The Tesla Roadster is the first all-electric car to rely on lithium ion batteries. But these batteries, which have the highest energy density of any battery available, are also prone to overheating. How has Tesla addressed this potential problem?
According to the Tesla website’s “how it works” page, “The system addresses thermal balancing with a liquid cooling circuit. Multiple passive and active safety devices ensure safe operation over the wide range of driving environments and scenarios. An array of sensors and a dozen microcontrollers communicate with the vehicle to allow efficient use and management of the battery pack. Finally, the entire assembly is housed in a rugged enclosure, which protects the system from the harsh road environment while supporting the internal components.”
It’s interesting that advancements in battery technology that are leading us towards all-electric battery powered cars have come as much from the laptop computer industry as from the hybrid automobile industry. The computer press is a good place to turn for more about the lithium ion battery. A good article on the website ZD Net Asia “Can Anything Tame the Battery Flames?” offers several insights. They boil down to this “…manufacturers have continued to increase the energy density–or the amount of energy the battery can hold–of lithium ion batteries by thinning out separators (which keep the electrodes apart) and changing other components. These changes lead to longer run times–something consumers are demanding–but also raise the potential that something can go wrong.”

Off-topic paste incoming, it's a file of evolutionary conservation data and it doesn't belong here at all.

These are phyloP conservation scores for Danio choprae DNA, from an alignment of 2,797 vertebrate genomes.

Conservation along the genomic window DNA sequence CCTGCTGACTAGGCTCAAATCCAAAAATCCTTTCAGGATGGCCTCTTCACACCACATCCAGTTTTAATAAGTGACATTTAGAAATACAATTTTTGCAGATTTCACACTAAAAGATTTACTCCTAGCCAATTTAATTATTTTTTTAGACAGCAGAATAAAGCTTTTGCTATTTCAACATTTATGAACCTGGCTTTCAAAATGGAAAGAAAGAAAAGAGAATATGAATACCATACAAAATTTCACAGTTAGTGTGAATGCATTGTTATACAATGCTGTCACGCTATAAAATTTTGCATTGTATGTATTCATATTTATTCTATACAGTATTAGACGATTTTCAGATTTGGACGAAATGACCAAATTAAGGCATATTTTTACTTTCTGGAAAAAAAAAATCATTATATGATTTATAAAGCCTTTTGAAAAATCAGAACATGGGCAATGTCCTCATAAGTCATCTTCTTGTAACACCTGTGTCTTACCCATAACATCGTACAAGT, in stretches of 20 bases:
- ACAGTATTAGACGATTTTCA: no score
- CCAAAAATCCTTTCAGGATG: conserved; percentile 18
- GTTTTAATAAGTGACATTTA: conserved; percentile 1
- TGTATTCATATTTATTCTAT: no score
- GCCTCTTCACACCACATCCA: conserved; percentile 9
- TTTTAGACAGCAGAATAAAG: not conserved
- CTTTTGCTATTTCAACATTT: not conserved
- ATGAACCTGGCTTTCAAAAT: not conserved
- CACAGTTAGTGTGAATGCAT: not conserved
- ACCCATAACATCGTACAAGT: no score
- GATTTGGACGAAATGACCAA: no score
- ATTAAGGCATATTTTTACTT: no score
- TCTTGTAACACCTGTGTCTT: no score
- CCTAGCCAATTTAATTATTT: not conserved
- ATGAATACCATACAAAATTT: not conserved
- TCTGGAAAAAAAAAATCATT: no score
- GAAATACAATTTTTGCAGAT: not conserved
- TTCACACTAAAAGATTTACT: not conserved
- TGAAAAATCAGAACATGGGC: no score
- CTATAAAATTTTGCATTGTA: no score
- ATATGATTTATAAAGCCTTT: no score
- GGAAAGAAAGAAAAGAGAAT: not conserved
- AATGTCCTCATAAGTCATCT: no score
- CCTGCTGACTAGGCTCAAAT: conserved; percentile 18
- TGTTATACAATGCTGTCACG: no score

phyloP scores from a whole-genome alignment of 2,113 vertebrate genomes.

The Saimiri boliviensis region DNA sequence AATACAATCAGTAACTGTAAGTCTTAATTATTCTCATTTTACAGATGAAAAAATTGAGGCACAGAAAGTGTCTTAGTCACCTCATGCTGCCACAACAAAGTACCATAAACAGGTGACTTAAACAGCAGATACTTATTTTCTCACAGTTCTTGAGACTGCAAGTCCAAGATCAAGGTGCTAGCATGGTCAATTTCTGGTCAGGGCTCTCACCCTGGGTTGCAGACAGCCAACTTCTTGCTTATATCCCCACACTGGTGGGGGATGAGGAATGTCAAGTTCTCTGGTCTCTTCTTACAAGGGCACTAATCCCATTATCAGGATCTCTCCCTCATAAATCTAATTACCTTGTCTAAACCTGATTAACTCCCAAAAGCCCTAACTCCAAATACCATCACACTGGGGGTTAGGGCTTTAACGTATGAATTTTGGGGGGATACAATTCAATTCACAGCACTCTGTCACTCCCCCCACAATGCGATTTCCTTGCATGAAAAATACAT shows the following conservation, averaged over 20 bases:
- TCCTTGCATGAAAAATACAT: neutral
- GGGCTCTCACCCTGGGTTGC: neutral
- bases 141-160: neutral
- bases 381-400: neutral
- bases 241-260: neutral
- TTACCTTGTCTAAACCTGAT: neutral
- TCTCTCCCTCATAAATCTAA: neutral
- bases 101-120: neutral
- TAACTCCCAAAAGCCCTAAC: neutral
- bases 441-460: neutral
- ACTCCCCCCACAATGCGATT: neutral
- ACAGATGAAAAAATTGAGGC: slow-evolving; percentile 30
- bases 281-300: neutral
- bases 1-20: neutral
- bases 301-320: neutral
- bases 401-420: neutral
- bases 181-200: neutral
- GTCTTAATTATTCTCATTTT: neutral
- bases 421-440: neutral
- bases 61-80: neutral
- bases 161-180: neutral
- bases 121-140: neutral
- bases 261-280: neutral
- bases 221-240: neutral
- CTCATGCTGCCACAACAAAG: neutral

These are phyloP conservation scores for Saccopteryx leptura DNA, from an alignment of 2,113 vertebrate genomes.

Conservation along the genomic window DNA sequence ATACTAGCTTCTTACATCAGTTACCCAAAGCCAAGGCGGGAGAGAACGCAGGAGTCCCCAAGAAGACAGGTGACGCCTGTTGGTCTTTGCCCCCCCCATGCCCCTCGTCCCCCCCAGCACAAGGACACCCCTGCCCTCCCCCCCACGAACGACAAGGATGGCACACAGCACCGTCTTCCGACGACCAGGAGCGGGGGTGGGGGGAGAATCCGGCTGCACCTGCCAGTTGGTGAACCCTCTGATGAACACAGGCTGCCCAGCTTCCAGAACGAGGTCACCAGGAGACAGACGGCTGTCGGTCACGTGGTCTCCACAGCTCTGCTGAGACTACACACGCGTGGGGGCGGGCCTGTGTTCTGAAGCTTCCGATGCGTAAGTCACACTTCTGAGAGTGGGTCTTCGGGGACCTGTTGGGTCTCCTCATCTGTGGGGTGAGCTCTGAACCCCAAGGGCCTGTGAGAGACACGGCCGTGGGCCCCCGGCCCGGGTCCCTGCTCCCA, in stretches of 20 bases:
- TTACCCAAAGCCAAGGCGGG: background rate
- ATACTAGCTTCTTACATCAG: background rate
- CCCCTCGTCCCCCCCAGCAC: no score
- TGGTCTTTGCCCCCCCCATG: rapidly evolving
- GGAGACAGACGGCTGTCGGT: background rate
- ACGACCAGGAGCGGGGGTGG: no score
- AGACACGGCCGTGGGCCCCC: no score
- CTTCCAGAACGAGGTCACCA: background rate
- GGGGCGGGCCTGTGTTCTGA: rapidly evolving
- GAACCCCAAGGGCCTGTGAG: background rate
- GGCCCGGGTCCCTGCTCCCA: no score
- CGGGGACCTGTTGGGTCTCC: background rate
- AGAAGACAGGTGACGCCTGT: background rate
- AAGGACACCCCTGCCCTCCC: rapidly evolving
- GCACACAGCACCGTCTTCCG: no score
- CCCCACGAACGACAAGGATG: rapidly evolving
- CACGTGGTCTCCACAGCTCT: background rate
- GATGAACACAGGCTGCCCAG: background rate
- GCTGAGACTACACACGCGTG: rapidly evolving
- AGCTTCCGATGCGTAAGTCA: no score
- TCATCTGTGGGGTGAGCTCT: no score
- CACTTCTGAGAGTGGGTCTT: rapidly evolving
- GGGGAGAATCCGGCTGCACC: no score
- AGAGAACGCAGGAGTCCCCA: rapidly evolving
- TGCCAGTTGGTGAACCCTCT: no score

You can find discussions on the Tesla Roadster at Future Pundit, or Washington Monthly. From these posts many good points emerge, including the following two:
Nickel Metal Hydride battery heat management and load management is highly evolved and, at least right now, hybrid batteries using NMH technology are safe and cost effective. With some hybrid taxis now having logged over 200,000 miles, to-date not one hybrid battery pack has been replaced due to battery degradation. And the replacements that have been made, because of damage from accidents, only cost about $3,000.
Lithium Ion batteries are still a risky technology to use in automobiles, and Tesla evidently is banking on rapid advancements in their longevity and their safety. Currently the Tesla battery pack is only rated for 500 charge/discharge cycles, which isn’t nearly enough. The nickel metal hydride battery packs in hybrid cars can easily turn in 5,000 cycles.
Tesla Motors has done one thing very well, they have put to rest the common misconception that electric vehicles are anemic, oversized golf carts. And Tesla is just the most recent and visible embodiment of a gathering momentum both politically and technologically towards cars that use renewable energy and don’t pollute. Greener cars are coming.